"The Christian Brothers were fairly mangled fellows in Navan. Some men speak highly of them. Unfortunately I never saw that. I just remember the brutality. The Paddtbats, the straps that would fly out of the soutane like vipers' tongues, the beatings amidst the prayers – whack!" -Pierce Brosnan, Actor, on his abuse by religious brothers while a boy at school in Ireland. link
The Deebs thank our good friend, Eric Bonetti, for reporting on this explosive story regarding sex abuse and the Church of England. Eric is a member of The Episcopal Church in the United States of America (ECUSA) and follows what is going on in this denomination very closely. From time to time, he will be reporting on issues that are relevant to the concerns of TWW.
A recent independent report, described as “harrowing,” by Archbishop of Canterbury Justin Welby, has shaken the Church of England. The report, Abuse of Faith, prepared by Dame Moira Gibb, details more than 20 years of sexual abuse of young men and boys by former bishop Peter Ball. Additionally, the report documents a cover-up that reaches the very highest levels of the church, Including former Archbishop of Canterbury Lord Carey, who at the time of the abuse headed the Church of England and served as symbolic head of worldwide Anglican Communion.
Speaking at a news conference, Welby acknowledged that, when confronted with allegations of misconduct against Ball, the Church of England "colluded and concealed rather than seeking to help those who were brave enough to come forward,” adding, “There are no excuses whatsoever for what took place and the systemic abuse of trust perpetrated by Peter Ball over decades."
Describing Ball’s conduct as “shocking,” Gibb went on to say that the matter was compounded by the failure of the Church to respond appropriately to his misconduct, again over a period of many years. Ball's priority was to protect and promote himself and he maligned the abused. The Church colluded with that rather than seeking to help those he had harmed, or assuring itself of the safety of others."
Ball, who served a short prison sentence and was released on probation in February, was described in the report as having, "a well worn 'modus operandi', in which he would target and groom boys and young men. His abuse was charged with religious intensity. The men we interviewed spoke of how he 'exploited the significance, particularly within the Anglo Catholic tradition, of ritual'. For Ball religious rites became 'a mask for abuse, and theology (was) used as a way of justifying abuse'. The evil of what he did was 'compounded by his message that this made the victims more special and more holy'." These “rituals” appear to have included naked prayer and physical abuse, as well as overtly sexual activity.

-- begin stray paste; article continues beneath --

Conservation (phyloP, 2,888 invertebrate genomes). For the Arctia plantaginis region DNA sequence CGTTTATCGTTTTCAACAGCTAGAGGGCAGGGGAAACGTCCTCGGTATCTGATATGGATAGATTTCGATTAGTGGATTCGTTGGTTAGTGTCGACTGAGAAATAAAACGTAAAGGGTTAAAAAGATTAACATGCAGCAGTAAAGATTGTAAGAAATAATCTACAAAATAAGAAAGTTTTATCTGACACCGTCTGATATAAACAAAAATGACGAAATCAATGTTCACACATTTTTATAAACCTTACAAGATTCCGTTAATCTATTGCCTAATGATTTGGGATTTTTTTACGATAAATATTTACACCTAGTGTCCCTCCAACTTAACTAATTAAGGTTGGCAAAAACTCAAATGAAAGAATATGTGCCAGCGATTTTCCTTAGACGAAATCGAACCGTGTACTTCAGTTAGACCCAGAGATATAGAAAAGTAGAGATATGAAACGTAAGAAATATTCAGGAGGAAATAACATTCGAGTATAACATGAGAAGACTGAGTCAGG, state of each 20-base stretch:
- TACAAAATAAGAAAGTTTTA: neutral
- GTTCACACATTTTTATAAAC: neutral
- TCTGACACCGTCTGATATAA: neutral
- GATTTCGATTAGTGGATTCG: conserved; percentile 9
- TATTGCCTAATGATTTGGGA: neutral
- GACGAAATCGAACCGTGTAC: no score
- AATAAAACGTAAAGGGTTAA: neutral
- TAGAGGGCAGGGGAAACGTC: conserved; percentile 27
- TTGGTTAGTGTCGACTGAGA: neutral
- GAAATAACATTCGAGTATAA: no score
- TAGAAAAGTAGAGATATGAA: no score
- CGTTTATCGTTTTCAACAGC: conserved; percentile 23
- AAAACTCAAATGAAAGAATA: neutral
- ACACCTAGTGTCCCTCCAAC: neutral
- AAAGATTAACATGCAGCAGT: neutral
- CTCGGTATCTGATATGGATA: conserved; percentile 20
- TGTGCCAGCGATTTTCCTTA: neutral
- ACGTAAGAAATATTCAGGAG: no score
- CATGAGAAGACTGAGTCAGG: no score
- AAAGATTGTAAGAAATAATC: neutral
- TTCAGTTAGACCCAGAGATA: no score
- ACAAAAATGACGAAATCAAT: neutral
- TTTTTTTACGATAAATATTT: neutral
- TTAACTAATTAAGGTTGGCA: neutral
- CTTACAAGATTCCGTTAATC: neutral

Perceptions of Power Lead to Abuse
But it wasn’t just religious ritual that gave Ball cover.
Gibb’s report details how Ball allegedly used perceptions of power, both to engage in abuse and to shield himself from church scrutiny. An inveterate name-dropper, Ball worked liked to create the impression that he had a close relationship with the Prince of Wales, even going so far as to assert that Prince Charles had made arrangements for him to rent a home from the Duchy of Cornwall, the prince’s estate. Gibb’s report noted, however, that the home in question was purchased and subsequently leased by the estate in the ordinary course of business, with no intervention on the part of the Royal Family. Thus, by trading on the Queen’s role as Governor of the Church of England, Ball both curried power and effectively insulated himself from accountability.
Former Archbishop of Canterbury Lord Carey Criticized in Report
The report makes clear that many fell under the sway of Ball’s illusory powerful connections. Most damning was evidence in the report that Lord Carey, during his time as Archbishop of Canterbury, both ran interference for Ball, and assisted in his return to power following previous accusations of indecent behavior. Carey is further alleged to have been aware of six additional written complaints about Ball’s sexual misconduct, but did not turn this information over to the police.